There is no law that says you have to start writing with the first line of Chapter One (or the Prologue, which we know is perfectly fine to have in your book). I’ve know that other authors write books in pieces, or start by writing the end then go back and start at the beginning to get to that point. But as a young writer I felt I couldn’t do that, that I had to start at the beginning and work my way through my carefully-crafted outline one scene, in order, at a time.

And that’s pretty much how I’ve written everything, up until Annihilation.


In that book there’s along spell-duel between two super-powered wizards, Gromph Baenre and the Lichdrow Dyrr. Intercut with that were other scenes that would touch base with some of the other characters in the story. I wanted to make that spell-duel as accurate to Dungeons & Dragons as I possibly could, so I devised a “system” by which I mapped out (on graph paper, of course) each D&D round of that spell duel, taking into account the casting time and duration of each spell, movement from here to there, and so on. This went on for several pages and took a long time to choreograph. This was not easy, people, trust me. But once I had that document and started writing I got to the first of the points where I had to switch back to the other characters and I just couldn’t do it. I had this strong feeling that if I stopped writing the spell duel, I would somehow lose the thread of it.

So I kept going, writing the entire long spell-duel in one marathon go. Then I went and wrote the other scenes inserted within it.

It was only after I had done that that I realized, Oh wow, I just wrote this book out of order! And not only did it not kill me, didn’t kill the book, but, if I don’t say so myself, it worked.

That was the last time I thought I had to write a book in sequence, and again, I’m hardly the only or first person ever to get to this idea. In her blog post “Writing Out of Order,” Veronica Roth, author of the Divergent series, wrote: “I wrote the beginning of Divergent first, up until she chooses her faction. Then I got stuck.” Recognizing the importance of her heroine’s relationship with her instructor, she focused in on that:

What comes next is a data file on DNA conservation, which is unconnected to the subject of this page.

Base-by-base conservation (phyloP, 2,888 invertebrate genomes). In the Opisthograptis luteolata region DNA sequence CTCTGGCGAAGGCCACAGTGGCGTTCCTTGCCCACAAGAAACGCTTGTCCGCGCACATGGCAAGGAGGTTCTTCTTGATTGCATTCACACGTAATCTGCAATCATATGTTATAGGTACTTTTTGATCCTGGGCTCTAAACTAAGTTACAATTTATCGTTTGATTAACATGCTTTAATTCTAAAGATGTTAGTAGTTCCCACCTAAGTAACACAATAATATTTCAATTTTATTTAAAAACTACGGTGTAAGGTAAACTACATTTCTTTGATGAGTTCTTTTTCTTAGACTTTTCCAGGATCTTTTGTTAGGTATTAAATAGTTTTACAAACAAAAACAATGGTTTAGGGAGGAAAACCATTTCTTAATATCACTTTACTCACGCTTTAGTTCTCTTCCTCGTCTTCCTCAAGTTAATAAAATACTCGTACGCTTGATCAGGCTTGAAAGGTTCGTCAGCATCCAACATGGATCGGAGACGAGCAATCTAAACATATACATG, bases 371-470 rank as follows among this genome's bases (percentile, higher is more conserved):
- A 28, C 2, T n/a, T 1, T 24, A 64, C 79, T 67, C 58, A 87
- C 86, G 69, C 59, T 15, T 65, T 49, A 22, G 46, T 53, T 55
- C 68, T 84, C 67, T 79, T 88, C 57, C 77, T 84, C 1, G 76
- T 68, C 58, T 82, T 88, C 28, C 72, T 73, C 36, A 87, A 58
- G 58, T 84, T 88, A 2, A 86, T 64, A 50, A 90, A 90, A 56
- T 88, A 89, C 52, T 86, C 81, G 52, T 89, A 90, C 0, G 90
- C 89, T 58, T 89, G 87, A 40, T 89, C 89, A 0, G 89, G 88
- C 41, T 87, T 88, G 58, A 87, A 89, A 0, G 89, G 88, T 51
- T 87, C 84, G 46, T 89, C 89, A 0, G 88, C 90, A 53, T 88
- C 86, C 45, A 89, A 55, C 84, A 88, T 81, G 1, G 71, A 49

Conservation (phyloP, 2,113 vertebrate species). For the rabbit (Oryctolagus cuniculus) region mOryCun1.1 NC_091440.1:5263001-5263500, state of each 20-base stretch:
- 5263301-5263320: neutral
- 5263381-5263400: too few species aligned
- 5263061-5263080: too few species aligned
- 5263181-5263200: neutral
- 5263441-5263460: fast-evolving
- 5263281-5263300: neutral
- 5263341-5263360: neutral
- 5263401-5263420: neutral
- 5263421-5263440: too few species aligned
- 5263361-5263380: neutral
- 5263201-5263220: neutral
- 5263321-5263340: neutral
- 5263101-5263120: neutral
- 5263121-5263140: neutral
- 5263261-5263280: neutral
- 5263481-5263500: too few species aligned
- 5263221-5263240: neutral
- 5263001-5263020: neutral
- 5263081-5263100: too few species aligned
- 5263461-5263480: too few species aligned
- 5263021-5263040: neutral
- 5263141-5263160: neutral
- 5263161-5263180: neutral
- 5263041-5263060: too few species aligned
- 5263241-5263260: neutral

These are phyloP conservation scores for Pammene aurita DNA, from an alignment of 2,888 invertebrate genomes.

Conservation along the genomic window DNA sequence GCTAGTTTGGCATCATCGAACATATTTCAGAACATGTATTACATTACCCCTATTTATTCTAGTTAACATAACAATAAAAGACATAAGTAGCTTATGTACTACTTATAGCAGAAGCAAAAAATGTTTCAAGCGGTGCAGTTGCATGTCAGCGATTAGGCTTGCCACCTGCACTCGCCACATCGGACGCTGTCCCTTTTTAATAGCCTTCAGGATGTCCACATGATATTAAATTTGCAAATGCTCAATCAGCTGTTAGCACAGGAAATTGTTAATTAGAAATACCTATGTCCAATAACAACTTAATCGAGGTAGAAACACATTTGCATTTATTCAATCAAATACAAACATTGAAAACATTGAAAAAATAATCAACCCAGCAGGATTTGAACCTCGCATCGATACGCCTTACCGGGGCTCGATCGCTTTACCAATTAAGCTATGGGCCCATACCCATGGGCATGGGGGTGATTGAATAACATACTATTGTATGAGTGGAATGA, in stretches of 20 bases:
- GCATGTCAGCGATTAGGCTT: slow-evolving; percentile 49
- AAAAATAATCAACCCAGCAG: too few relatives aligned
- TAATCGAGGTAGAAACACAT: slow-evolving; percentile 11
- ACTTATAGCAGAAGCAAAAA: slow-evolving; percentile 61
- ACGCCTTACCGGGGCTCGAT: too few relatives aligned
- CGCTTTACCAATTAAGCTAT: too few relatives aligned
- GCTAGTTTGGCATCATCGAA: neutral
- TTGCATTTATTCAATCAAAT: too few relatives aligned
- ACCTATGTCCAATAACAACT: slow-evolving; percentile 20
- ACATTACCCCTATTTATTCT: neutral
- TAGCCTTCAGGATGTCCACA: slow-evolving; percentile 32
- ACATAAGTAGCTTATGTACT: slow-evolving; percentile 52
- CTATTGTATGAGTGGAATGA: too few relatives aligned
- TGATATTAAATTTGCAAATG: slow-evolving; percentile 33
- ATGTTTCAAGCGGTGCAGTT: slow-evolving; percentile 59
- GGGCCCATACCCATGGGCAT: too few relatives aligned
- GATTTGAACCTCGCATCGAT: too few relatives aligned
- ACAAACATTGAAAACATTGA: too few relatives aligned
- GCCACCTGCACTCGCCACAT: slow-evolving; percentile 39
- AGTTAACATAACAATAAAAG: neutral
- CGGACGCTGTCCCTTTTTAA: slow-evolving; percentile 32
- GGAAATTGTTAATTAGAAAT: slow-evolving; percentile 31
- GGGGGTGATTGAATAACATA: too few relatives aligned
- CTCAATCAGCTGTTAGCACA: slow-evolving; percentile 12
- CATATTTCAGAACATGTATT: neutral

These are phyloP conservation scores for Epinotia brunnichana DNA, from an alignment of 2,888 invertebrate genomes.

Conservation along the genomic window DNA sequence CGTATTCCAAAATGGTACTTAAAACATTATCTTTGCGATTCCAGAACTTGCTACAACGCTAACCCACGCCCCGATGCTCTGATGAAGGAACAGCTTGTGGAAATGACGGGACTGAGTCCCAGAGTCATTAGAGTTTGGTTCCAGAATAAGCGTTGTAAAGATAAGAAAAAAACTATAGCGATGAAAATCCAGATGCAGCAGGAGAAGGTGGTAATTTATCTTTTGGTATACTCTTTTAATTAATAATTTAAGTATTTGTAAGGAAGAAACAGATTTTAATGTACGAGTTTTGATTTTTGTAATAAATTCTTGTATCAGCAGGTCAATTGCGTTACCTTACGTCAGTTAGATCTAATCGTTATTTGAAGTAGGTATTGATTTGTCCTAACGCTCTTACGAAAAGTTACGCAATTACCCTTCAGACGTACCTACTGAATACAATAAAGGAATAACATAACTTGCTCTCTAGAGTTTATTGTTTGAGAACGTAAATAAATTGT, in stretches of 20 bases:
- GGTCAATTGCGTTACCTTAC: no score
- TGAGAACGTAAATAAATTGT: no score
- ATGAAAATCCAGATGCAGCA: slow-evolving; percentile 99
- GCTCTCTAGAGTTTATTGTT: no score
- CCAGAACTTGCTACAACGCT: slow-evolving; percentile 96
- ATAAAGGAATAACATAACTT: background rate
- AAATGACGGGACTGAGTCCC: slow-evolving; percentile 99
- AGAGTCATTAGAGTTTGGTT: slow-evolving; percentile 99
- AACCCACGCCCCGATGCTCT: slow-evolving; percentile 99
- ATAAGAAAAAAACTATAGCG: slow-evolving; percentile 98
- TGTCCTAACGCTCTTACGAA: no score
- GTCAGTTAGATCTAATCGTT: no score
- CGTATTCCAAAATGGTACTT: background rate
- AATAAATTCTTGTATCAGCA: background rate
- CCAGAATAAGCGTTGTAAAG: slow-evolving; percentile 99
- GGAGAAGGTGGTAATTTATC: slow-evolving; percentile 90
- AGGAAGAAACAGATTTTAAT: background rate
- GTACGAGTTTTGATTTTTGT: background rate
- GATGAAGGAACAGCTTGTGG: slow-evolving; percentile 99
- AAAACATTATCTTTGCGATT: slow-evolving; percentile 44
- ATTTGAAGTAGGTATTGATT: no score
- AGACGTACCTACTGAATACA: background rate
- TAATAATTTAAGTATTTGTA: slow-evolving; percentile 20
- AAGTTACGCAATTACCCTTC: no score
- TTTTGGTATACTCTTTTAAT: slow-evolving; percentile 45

So I made a note of where I stopped, skipped a page, and wrote all the Tris and Four scenes that I could think of. And while I was doing that, I came up with ideas for the simulations and what came before them . . .

Whenever I came up with ideas, I put notes at the little hash tags separating the scenes. Notes like “scene with Al, Christina, and Will at the chasm here” or “scene with Tori here.” That way, I kept track of my ideas and where they would likely fit.”

My non-fiction stuff, in particular, tends to be assembled in pieces. I start with notes, add more notes, source examples and interviews and add those in, then write around them based on what I feel I have at the “most-doneable” stage, meaning, Do I have enough to finish this chapter? If yes, I write that chapter, not caring at that moment if it’s Chapter Three and I haven’t finished Chapters One and Two yet.

All this depends, of course, on knowing that no matter how you get that first batch of words, that rough draft down, you will have to read it again, in order, in revision, fixing any disconnects and otherwise massaging it into a coherent whole.

What brought all this to mind this week was that I was up until about two a.m. Sunday night, writing a part of the end of a novel that I’ve only so far written the first (rough) chapter of, and, months ago, the very last paragraph. This last paragraph, a nod to John Irving who famously wrote the last line of all of his books first, was a scary proposition for me.

But fear can suck it—I might just get a better idea later anyway and change it.

Tired, I actually laid down to sleep Sunday night then for no reason I can explain, just had this idea. A big chunk of the final scene I’ve been mulling over for ages all came together, placing into the action a character I didn’t think would be there in my original conception of the scene. But there she was and I realized she had to be there. It dumped into my head fully formed. As Graham Greene once said:

So much of a novelist’s writing, as I have said, takes place in the unconscious; in those depths the last word is written before the first word appears on paper. We remember the details of our story, we do not invent them.

But then I actually lay there thinking, Oh, it’s okay. I’ll remember that. I can go to sleep.

Then the second lightning bolt: I’d never advise any author I work with to do that. Writing coach Phil would say, “Get your ass up and at least grab a notebook and a pen, you lazy sack of shit, and write this thing. Sleep be damned!”

And so I got my ass up, grabbed the notebook and pen on the table right next to me, and I started writing.

And I kept writing for about three hours.

Now I have the first few thousand words and the last few thousand words. Who knows which few thousand words will be next?

I don’t, and I don’t care.


—Philip Athans

About Philip Athans

Philip Athans is the New York Times best-selling author of Annihilation and a dozen other books including The Guide to Writing Fantasy and Science Fiction, and Writing Monsters. His blog, Fantasy Author’s Handbook, ( is updated every Tuesday, and you can follow him on Twitter @PhilAthans.
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  1. Pingback: AS HENRY MILLER COMMANDS, PART 3: DON’T BE NERVOUS | Fantasy Author's Handbook

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